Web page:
A Christmas Vanishing: A Novel (Anne Perry’s Christmas)

Written by Anne Perry
Review by Sarah Johnson

Over several standalone outings, Mariah Ellison, the formidable Grandmama of Charlotte Pitt from Perry’s long-running mystery series, has proved to have her own bona fides for detection. This latest holiday novella, set at the end of the Victorian era, sees Mariah arriving at St. Helens, a small Dorset village, after accepting her old friend Sadie Alsop’s invitation to stay with her over Christmas.

Mariah senses that Sadie is in trouble and needs her help, and her inner alarm is heightened when she arrives on Sadie’s doorstep and is rudely turned away by her husband, Barton. Clearly not expecting her, Barton tells her Sadie has left, and he doesn’t know if she’s ever coming back. Baffled and eventually settling in at the cozy home of Gwendolyn, a kindly older woman who never married, Mariah grows concerned about Sadie’s whereabouts (did she leave willingly, or was she abducted?), a feeling that intensifies after days pass with no answers. Gwendolyn and a caring bookshop owner join Mariah’s unofficial investigation, which uncovers a web of malice that has overtaken St. Helens and threatens to dredge up painful secrets. As Mariah works out who’s responsible, she reflects on the fact that “everyone has a hidden side.”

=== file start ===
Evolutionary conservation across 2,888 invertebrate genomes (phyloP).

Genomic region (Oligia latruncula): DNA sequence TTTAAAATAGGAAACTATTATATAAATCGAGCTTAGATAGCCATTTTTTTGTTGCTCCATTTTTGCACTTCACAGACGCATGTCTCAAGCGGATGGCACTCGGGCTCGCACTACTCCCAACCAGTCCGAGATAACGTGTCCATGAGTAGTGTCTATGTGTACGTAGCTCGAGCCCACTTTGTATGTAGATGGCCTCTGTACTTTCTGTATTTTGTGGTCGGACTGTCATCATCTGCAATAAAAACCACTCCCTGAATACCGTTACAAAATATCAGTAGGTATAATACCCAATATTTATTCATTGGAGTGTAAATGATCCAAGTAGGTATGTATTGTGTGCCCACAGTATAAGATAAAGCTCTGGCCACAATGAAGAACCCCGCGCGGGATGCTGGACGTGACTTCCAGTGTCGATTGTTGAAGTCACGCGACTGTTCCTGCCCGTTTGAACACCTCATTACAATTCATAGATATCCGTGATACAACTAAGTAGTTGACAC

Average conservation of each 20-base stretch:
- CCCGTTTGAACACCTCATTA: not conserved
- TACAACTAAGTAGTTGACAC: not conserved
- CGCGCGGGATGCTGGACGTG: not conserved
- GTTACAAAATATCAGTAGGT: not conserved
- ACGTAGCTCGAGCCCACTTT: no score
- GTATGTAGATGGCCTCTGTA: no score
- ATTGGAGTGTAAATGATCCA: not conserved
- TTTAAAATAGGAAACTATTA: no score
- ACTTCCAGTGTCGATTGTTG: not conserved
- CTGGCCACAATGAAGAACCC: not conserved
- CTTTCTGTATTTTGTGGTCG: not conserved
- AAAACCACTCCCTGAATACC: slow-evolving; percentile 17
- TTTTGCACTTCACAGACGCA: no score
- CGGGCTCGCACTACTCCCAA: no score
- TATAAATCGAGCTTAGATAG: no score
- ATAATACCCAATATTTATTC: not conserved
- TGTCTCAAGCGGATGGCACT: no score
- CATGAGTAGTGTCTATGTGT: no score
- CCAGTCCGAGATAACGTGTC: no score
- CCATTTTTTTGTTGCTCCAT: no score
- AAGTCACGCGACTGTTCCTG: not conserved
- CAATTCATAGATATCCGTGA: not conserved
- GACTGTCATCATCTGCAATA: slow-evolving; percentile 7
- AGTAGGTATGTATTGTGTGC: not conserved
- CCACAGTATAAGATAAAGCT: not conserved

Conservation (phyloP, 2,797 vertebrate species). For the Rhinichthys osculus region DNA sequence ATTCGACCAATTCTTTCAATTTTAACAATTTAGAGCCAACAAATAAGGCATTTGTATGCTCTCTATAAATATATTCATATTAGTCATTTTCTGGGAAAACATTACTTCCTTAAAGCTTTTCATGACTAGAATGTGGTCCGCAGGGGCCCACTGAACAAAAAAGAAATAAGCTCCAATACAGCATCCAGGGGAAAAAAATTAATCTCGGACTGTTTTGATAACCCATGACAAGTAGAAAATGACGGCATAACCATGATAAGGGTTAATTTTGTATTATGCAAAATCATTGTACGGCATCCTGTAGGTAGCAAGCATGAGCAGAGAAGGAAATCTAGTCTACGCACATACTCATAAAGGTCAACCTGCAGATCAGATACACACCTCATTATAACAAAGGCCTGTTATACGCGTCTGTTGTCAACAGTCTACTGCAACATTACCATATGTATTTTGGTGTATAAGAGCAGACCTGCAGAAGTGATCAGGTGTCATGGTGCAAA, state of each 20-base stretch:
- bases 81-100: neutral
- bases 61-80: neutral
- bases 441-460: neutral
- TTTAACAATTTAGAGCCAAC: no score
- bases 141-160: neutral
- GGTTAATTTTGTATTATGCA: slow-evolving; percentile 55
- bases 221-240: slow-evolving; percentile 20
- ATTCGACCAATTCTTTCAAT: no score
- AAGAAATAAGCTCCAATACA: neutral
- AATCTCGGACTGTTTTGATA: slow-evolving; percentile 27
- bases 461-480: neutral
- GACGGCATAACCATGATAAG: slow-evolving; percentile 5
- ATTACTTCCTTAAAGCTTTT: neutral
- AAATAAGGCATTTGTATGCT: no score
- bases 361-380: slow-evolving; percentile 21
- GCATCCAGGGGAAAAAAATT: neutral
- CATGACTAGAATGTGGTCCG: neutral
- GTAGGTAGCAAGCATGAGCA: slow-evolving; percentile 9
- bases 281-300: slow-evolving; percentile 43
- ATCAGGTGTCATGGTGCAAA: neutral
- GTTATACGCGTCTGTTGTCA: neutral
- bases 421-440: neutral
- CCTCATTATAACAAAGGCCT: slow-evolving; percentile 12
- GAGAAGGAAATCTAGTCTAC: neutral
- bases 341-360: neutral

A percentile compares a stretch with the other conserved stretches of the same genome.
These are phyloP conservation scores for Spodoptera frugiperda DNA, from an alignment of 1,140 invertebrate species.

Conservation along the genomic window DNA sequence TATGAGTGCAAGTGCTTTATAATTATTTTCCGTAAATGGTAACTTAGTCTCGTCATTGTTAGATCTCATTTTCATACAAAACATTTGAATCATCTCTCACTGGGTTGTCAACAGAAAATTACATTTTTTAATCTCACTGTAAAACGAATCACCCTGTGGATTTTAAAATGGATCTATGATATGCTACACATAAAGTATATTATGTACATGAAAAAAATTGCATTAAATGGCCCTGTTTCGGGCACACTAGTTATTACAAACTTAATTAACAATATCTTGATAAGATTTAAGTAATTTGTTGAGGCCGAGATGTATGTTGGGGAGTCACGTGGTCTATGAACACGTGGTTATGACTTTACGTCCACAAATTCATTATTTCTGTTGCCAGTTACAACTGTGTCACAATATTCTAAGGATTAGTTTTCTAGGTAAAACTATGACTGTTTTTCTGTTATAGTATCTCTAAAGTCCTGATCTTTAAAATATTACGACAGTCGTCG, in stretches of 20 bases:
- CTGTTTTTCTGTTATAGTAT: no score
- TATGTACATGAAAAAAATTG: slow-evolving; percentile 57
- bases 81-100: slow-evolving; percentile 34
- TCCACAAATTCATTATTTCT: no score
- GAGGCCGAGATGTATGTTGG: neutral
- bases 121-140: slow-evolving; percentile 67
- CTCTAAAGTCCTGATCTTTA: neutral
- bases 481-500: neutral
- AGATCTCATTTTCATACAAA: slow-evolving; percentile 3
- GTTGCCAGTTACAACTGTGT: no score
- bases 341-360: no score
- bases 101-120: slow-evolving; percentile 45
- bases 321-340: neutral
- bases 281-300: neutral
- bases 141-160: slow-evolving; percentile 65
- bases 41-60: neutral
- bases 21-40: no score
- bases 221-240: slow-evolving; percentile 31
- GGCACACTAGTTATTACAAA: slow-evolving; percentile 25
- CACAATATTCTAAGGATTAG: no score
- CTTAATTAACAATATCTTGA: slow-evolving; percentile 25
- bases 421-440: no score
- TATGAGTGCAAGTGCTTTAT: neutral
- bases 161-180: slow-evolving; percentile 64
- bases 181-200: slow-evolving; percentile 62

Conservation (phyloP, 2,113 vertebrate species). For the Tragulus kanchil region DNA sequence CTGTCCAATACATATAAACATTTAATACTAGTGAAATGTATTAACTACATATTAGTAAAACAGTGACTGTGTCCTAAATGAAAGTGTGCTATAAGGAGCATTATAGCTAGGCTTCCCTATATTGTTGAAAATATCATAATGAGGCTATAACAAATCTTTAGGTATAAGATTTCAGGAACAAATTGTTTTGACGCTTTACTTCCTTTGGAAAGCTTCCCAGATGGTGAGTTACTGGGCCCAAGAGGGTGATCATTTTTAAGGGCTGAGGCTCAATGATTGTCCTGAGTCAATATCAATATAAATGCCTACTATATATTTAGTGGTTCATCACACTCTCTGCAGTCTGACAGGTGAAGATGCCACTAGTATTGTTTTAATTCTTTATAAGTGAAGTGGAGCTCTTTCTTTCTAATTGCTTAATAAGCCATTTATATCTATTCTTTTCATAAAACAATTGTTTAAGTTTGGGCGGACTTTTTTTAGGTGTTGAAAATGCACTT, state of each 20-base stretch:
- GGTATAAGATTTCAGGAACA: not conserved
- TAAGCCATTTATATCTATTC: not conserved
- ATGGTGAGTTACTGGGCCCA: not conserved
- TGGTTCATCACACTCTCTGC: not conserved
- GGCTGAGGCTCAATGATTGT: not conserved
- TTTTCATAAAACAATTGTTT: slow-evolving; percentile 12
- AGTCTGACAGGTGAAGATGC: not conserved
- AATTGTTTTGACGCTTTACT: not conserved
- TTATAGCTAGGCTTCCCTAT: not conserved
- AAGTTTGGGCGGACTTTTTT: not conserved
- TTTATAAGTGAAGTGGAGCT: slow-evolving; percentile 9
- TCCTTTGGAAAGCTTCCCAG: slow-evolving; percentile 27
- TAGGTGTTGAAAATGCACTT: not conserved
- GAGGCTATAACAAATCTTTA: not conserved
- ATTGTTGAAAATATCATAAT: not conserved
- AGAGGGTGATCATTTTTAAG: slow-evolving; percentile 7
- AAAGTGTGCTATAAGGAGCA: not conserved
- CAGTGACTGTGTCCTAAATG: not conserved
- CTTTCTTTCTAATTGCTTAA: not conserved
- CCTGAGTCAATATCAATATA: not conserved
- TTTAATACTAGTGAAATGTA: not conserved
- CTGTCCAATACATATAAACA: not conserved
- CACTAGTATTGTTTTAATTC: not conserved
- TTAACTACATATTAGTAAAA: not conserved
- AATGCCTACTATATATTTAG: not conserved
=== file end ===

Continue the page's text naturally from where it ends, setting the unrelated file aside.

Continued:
Characterization is top notch, and the interactions among the diverse villagers reflect Victorian society. As Christmas mysteries go, this story turns darker than most as it delves into human nature’s most sinister aspects. At the same time, the ending grants a feeling of hope, both for the village and Mariah herself. Her abusive marriage had turned her spiteful and bitter, but she’s come to recognize these destructive patterns and consciously works to express unfamiliar emotions like gratitude and compassion.